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Art history student. Fool for love.
There’s no description in the braided stone,
the pear, the stone in the pear, the birchbark,
bread hills on the snowfall tablecloth.
The dog of work gnaws the day’s short bone,
snarls a mountainside into lavender and green.
In the mind where objects vanish, almost is all.
Element of pitcher, sky, rockface, blank canvas
plastic and vast in one off-center patch.
To copy what’s invisible, to improvise
a soul of things and remake solid life
into fresh anxious unlifelike form.

ON A PICTURE BY CÉZANNE
By W. S. Di Piero
There’s no description in the braided stone,
the pear, the stone in the pear, the birchbark,
bread hills on the snowfall tablecloth.
The dog of work gnaws the day’s short bone,
snarls a mountainside into lavender and green.
In the mind where objects vanish, almost is all.
Element of pitcher, sky, rockface, blank canvas
plastic and vast in one off-center patch.
To copy what’s invisible, to improvise
a soul of things and remake solid life
into fresh anxious unlifelike form.

ON A PICTURE BY CÉZANNE

By W. S. Di Piero

grieveyard:

“and they sacrificed everything to the stars”

grieveyard:

“and they sacrificed everything to the stars”

(via bragasdepana)

penrose-stairs:

Lesley Dill, Flower Hands, 1997

penrose-stairs:

Lesley DillFlower Hands, 1997

slippyslop:

I have been here before,
But when or how I cannot tell:
I know the grass beyond the door,
The sweet keen smell,
The sighing sound, the lights around the shore.

-Dante Gabriel Rossetti

slippyslop:

Malevich

slippyslop:

Malevich

Filed under: longing, hoping,
Eros is an issue of boundaries. He exists because certain boundaries do. In the interval between reach and grasp, between glance and counterglance, between ‘I love you’ and ‘I love you too’, the absent presence of desire comes alive. But the boundaries of time and glance and I love you are only aftershocks of the main, inevitable boundary that creates Eros: the boundary of flesh and self between you and me. And it is only, suddenly, at the moment when I would dissolve that boundary, I realize I never can.
— Anne Carson (1998). Eros the Bittersweet. Champaign: Dalkey Archive Press; p. 30. (via acadaimon)

(via cesaire-deactivated20130428)

Source: acadaimon
Murray Favro, Van Gogh’s Room, 1973-1974, painted wood, film projection.

Murray Favro, Van Gogh’s Room, 1973-1974, painted wood, film projection.

Vincent Van Gogh, Les Alyscamps, Allee in Arles, 1888 
I am showing Van Gogh next week. So right now I am wondering how I will speak of such work and convey its desire for retreat from a world difficult to endure in, and a remarkable, insistent reaching for unfathomable grandeur, without becoming a mess. I feel excessively vulnerable up there,  too conscious that as I step toward communicating about the work, will myself to supply it with language, I perform myself,  and my own anxieties, longings, loves, contentions about the forms projected upon the wall. I ache doing this, I know I do not know precisely how to do it.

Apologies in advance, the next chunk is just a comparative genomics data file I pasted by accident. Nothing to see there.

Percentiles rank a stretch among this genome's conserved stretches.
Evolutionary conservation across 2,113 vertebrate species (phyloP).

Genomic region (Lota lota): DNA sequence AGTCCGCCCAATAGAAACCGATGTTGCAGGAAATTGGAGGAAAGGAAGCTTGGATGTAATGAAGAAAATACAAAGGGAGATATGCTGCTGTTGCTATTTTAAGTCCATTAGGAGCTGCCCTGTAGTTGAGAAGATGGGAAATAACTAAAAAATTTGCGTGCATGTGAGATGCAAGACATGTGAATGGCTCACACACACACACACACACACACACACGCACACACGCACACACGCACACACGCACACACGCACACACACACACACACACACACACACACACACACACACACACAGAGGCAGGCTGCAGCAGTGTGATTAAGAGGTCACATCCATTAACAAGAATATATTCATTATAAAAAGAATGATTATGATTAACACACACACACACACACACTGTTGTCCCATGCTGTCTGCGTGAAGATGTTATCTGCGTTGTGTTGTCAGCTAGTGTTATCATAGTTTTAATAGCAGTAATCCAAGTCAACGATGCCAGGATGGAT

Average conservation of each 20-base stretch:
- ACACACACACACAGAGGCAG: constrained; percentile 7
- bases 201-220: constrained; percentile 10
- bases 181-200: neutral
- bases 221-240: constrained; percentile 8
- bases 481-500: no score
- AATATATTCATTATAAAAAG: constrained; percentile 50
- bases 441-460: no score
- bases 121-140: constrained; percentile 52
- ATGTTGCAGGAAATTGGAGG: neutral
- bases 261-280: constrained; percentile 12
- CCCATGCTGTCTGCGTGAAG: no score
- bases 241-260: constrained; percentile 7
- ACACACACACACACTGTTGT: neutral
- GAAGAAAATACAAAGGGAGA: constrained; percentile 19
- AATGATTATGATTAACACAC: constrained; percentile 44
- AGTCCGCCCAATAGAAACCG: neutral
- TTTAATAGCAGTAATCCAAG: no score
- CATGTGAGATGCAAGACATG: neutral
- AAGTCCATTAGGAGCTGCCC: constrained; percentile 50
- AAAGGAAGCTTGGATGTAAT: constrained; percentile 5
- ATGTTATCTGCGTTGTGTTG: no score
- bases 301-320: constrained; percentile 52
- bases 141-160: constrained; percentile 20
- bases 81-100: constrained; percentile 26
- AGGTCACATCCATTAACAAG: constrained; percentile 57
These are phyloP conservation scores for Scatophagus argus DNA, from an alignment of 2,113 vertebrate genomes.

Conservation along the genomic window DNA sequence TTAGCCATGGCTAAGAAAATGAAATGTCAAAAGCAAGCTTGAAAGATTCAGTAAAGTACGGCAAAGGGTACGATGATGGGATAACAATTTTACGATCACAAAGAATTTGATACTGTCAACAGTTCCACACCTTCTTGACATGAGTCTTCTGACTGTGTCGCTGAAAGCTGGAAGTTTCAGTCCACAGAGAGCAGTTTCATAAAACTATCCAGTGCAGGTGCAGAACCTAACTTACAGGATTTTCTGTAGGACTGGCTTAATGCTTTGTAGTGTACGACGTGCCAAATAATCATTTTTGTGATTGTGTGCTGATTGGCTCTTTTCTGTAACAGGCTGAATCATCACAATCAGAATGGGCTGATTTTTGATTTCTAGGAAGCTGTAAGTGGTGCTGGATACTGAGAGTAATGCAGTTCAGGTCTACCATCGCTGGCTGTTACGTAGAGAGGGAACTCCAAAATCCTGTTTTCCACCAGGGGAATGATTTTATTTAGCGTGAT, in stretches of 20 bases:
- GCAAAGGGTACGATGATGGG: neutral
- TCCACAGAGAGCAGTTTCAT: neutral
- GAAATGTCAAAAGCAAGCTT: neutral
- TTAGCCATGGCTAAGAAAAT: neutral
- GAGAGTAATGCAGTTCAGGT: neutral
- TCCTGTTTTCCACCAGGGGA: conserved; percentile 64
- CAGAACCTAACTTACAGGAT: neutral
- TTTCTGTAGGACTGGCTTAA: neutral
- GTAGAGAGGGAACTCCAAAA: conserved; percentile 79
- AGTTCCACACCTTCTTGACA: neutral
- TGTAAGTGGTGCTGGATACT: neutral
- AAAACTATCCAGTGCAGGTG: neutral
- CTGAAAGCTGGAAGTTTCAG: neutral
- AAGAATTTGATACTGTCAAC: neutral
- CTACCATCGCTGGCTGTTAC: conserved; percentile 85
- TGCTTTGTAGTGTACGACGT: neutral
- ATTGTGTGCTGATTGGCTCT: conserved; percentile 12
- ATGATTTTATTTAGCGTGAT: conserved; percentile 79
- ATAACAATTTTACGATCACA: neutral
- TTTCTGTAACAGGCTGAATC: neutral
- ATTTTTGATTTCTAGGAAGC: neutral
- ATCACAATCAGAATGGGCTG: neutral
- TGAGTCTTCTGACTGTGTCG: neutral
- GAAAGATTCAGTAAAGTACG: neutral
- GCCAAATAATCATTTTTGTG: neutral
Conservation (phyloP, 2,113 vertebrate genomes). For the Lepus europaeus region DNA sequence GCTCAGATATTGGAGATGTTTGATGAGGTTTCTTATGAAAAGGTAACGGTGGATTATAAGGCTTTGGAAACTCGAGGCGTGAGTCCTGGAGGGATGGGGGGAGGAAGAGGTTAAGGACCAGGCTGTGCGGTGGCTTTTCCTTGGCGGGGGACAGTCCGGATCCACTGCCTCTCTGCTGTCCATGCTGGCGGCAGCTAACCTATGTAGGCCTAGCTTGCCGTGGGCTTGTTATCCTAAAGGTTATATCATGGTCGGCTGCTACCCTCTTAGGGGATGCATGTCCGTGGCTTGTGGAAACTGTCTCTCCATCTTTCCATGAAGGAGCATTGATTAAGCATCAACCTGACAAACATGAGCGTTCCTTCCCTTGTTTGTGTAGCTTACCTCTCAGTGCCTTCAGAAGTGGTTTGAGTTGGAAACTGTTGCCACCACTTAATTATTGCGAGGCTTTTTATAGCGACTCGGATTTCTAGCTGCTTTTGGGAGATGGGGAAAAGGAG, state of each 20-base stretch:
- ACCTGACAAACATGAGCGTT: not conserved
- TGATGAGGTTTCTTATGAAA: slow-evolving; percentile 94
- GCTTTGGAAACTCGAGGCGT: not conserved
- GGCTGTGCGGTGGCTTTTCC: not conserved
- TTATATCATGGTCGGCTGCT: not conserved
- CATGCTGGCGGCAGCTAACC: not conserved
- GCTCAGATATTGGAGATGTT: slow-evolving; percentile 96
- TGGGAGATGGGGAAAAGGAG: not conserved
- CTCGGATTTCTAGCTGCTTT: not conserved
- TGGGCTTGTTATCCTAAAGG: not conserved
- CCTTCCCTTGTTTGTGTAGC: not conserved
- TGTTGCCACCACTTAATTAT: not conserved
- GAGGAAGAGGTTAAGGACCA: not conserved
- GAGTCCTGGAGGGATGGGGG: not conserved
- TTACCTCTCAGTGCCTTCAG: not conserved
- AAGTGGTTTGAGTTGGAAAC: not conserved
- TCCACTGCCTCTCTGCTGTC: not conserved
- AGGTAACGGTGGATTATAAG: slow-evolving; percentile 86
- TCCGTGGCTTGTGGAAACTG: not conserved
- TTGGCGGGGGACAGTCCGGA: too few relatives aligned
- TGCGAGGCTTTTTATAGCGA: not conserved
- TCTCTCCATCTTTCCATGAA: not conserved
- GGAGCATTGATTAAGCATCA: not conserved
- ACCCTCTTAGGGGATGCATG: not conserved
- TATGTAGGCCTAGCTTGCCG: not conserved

Vincent Van Gogh, Les Alyscamps, Allee in Arles, 1888 

I am showing Van Gogh next week. So right now I am wondering how I will speak of such work and convey its desire for retreat from a world difficult to endure in, and a remarkable, insistent reaching for unfathomable grandeur, without becoming a mess. I feel excessively vulnerable up there,  too conscious that as I step toward communicating about the work, will myself to supply it with language, I perform myself,  and my own anxieties, longings, loves, contentions about the forms projected upon the wall. I ache doing this, I know I do not know precisely how to do it. 

Filed under: best,
Source: raveneuse
Claude Monet, Walking Near Argenteuil, 1873
“‘Worldly asceticism’ emphasizes an ‘inner-world’ which paradoxically has two sides: not only a moral severity and self-control but also the context for pursuing ‘personal visions’ as compensations for the demands of every day life under capitalism.” 
- Modernity and Modernism: French Painting in the Nineteenth Century p.130

Claude Monet, Walking Near Argenteuil, 1873

“‘Worldly asceticism’ emphasizes an ‘inner-world’ which paradoxically has two sides: not only a moral severity and self-control but also the context for pursuing ‘personal visions’ as compensations for the demands of every day life under capitalism.”

- Modernity and Modernism: French Painting in the Nineteenth Century p.130



Edouard Manet, Berthe Morisot With a Fan, 1872

Edouard Manet, Berthe Morisot With a Fan, 1872

(via greenfinch)

The passé simple and the third person in the Novel are nothing but the fateful gesture by which the writer points to the mask he is wearing. The whole of literature can say ‘Larvatus Prodeo,” “I advance while pointing to my mask.”

- Roland Barthes, Writing Degree Zero, 1967

Helen Levitt, New York, Children with Masks, ca. 1942. 
 

Helen Levitt, New York, Children with Masks, ca. 1942. 

 

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